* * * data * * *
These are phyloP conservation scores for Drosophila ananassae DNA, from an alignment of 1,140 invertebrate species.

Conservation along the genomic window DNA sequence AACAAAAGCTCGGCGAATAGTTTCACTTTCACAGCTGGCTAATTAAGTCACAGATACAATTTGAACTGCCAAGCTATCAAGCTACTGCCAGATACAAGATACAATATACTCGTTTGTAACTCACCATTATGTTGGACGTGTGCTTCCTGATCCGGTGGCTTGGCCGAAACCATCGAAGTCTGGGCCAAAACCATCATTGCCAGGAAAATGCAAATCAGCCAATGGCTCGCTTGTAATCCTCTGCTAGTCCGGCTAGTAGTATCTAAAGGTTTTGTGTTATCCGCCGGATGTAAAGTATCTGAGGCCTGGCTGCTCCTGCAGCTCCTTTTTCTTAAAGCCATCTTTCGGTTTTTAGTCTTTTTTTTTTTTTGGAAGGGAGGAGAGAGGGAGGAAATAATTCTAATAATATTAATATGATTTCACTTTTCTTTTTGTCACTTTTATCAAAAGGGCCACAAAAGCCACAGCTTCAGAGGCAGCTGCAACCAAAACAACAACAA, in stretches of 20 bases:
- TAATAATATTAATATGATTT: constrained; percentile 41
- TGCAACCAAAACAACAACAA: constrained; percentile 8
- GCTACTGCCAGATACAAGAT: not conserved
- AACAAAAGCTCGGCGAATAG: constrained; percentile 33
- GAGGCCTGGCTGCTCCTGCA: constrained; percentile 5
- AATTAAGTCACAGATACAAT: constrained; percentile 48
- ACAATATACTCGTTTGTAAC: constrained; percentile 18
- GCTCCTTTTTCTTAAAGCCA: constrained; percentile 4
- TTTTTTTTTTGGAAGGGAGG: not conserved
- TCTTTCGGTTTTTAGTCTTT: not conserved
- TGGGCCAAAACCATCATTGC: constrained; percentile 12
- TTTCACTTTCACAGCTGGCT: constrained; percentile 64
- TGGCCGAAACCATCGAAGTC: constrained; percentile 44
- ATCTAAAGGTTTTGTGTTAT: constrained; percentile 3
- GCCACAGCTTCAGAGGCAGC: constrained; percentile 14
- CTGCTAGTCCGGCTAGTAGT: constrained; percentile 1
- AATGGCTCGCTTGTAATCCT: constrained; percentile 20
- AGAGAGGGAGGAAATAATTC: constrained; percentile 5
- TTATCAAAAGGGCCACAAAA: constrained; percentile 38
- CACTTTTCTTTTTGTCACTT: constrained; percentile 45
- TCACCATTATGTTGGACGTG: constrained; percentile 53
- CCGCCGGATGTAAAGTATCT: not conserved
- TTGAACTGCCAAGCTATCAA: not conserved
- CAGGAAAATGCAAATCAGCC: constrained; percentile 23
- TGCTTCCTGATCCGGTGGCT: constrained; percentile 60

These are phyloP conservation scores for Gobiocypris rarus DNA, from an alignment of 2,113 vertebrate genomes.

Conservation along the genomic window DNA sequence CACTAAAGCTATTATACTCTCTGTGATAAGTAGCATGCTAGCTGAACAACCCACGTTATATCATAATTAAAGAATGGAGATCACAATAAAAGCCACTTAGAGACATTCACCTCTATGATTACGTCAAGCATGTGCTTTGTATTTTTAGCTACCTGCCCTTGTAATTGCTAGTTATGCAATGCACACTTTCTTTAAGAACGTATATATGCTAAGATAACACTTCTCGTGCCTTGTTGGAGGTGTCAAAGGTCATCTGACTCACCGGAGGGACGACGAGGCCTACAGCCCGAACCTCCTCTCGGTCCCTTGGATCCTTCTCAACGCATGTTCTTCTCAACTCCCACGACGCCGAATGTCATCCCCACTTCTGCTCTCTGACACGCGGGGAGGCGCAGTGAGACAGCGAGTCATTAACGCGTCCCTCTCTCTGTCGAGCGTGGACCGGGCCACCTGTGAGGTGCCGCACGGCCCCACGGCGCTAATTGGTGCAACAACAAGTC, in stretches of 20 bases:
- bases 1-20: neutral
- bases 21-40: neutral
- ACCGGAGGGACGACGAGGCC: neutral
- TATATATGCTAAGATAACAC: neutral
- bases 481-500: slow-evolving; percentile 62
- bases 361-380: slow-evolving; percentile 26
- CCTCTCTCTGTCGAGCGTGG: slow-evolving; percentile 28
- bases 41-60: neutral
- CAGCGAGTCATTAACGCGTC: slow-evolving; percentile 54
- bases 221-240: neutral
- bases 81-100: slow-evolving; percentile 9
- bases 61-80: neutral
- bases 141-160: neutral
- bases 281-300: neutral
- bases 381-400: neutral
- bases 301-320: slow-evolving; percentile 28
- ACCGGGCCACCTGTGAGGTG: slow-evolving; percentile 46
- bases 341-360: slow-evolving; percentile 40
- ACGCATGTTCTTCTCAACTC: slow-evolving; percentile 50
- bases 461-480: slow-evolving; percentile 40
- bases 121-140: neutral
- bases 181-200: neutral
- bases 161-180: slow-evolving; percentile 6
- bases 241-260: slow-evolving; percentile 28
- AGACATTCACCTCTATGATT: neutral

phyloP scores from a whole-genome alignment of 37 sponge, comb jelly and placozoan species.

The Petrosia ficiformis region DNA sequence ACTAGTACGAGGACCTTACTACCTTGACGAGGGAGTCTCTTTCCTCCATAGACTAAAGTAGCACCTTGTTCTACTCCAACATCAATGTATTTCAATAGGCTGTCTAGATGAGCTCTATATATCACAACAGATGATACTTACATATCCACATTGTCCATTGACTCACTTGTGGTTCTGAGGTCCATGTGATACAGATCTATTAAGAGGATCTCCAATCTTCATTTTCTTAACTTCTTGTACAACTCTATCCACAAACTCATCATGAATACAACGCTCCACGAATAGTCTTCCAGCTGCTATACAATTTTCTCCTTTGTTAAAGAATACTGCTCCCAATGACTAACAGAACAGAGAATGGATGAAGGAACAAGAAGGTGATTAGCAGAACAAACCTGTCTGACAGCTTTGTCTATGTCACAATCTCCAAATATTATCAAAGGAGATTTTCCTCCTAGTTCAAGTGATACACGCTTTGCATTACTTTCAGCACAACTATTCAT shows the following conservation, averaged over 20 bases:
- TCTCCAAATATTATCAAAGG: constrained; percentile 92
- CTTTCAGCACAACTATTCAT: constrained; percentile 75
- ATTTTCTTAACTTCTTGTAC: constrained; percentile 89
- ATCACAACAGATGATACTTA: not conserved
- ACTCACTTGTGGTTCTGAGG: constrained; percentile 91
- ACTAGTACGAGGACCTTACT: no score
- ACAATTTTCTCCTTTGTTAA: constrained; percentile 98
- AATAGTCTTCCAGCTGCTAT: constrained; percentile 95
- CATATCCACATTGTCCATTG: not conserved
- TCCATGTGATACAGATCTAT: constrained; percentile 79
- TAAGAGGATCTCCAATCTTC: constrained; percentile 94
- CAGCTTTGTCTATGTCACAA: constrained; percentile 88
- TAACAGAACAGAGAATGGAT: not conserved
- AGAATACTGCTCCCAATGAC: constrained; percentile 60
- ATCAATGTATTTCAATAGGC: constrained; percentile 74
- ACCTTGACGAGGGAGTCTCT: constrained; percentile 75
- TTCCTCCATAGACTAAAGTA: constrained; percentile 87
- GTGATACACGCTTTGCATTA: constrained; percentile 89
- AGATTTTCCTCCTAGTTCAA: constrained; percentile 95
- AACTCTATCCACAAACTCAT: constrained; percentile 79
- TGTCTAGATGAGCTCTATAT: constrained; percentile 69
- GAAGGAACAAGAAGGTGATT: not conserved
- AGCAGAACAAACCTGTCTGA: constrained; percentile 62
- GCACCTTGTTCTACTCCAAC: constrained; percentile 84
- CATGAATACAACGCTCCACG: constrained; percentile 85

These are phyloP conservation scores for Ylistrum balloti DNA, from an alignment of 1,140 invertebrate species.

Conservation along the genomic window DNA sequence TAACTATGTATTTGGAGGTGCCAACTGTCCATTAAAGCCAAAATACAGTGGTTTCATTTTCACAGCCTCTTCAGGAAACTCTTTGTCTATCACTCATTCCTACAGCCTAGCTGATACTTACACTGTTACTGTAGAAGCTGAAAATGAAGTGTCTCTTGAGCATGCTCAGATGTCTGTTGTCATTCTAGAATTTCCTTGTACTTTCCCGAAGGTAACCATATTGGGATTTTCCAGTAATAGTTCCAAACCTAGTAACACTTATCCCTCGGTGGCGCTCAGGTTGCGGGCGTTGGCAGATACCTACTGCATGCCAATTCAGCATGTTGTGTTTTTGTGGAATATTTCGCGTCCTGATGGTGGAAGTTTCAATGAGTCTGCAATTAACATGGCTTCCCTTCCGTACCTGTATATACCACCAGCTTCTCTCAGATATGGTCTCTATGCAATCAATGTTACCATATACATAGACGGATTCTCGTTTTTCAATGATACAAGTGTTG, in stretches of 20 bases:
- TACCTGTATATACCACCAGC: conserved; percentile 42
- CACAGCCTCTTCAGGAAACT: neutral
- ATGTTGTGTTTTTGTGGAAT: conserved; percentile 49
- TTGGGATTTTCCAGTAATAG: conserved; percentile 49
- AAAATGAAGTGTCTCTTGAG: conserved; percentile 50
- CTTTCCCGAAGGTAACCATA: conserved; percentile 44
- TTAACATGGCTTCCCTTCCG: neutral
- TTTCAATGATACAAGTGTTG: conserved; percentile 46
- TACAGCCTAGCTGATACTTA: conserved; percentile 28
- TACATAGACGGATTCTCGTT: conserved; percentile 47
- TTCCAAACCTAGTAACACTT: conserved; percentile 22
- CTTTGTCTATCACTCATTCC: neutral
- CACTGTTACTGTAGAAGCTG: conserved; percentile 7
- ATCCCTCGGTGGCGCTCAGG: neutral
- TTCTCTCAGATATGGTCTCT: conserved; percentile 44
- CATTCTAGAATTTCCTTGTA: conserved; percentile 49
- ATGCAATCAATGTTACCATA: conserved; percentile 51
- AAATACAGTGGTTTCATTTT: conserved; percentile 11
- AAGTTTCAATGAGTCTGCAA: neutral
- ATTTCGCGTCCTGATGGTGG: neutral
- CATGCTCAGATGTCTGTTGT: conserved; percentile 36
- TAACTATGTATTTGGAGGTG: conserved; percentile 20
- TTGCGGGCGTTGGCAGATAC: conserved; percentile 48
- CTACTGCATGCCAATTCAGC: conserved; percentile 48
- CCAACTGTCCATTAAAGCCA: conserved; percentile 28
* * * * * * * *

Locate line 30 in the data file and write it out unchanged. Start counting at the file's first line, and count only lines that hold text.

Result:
- bases 1-20: neutral